April 30, 1989 [Little Vera]

It seems that over in the Soviet Union, Gorbachev accidentally made a movie, Little Vera, that sums up every nasty surprise glasnost could ever spring on him. Vera's been accepted to college, but all she wants to do is party hearty, dress up, and rip-it-up-shake-it-up-go-go with her boyfriend. Their lives are ugly: factories make a clanking din and spew flat oily clouds, the young men fight and drink--and so do the parents, half in a stupor most of the time--when the mother isn't breaking her back at her seemingly endless work. Just like an American teen, Vera lowers her fed-up, sullen eyes and scoffs at the "Good Housekeeping" book her aunt sends her--Vera has more on her mind that cooking and cleaning--which, again, her mother pursues doggedly, endlessly. To call this movie "bleak" misses the point: it is a kind of meltdown, a social Chernobyl ironically fueled by the sludge left over from Stalinist economic blows and exhausting global policies.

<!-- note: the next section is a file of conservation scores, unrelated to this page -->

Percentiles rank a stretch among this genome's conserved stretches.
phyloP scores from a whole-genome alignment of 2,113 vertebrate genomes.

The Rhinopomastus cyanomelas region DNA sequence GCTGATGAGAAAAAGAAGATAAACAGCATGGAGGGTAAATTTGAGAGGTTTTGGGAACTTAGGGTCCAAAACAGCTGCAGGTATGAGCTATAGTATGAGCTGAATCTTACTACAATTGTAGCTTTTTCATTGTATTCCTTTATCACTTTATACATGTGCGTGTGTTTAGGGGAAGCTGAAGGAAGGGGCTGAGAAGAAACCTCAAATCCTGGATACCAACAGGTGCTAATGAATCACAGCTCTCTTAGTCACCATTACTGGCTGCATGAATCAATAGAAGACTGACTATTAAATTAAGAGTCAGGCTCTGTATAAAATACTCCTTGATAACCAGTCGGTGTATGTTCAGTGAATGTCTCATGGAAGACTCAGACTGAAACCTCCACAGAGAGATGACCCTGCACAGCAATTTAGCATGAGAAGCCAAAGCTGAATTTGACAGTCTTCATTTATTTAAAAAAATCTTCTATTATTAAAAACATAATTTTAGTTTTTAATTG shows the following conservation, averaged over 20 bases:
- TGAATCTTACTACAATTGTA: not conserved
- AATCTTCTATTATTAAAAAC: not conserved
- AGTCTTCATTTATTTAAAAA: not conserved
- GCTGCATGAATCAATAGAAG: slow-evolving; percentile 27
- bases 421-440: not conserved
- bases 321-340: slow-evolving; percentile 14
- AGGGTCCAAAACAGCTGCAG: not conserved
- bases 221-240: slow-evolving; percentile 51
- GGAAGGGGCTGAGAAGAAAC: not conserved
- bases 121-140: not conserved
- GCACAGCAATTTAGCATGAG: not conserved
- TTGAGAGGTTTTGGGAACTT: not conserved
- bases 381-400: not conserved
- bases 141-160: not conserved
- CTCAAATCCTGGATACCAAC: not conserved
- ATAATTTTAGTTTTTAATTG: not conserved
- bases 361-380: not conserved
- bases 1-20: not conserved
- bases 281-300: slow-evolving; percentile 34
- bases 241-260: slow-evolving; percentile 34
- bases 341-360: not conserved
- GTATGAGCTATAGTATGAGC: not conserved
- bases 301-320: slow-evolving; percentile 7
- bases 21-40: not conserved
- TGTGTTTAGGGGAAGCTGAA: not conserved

But that's politics; Little Vera's apocalypse-now explodes in the cramped kitchen, food boiling away, a knife handy. It was hard work to watch it, a movie that seemed much longer than it was. My only consolation was that I wasn't living in that family--although they weren't far off, just a few slumps away from my own sloppy tendencies. It was the scariest Cold War shot fired by a gun held in unsteady hands that looked familiar, with music that seemed as cheesy as any teen comedy's. The synthesizers buzzed and the machines rattled while the noisy neighbors--right next door, I think--shouted at each other on and on, nothing shutting them up all night.


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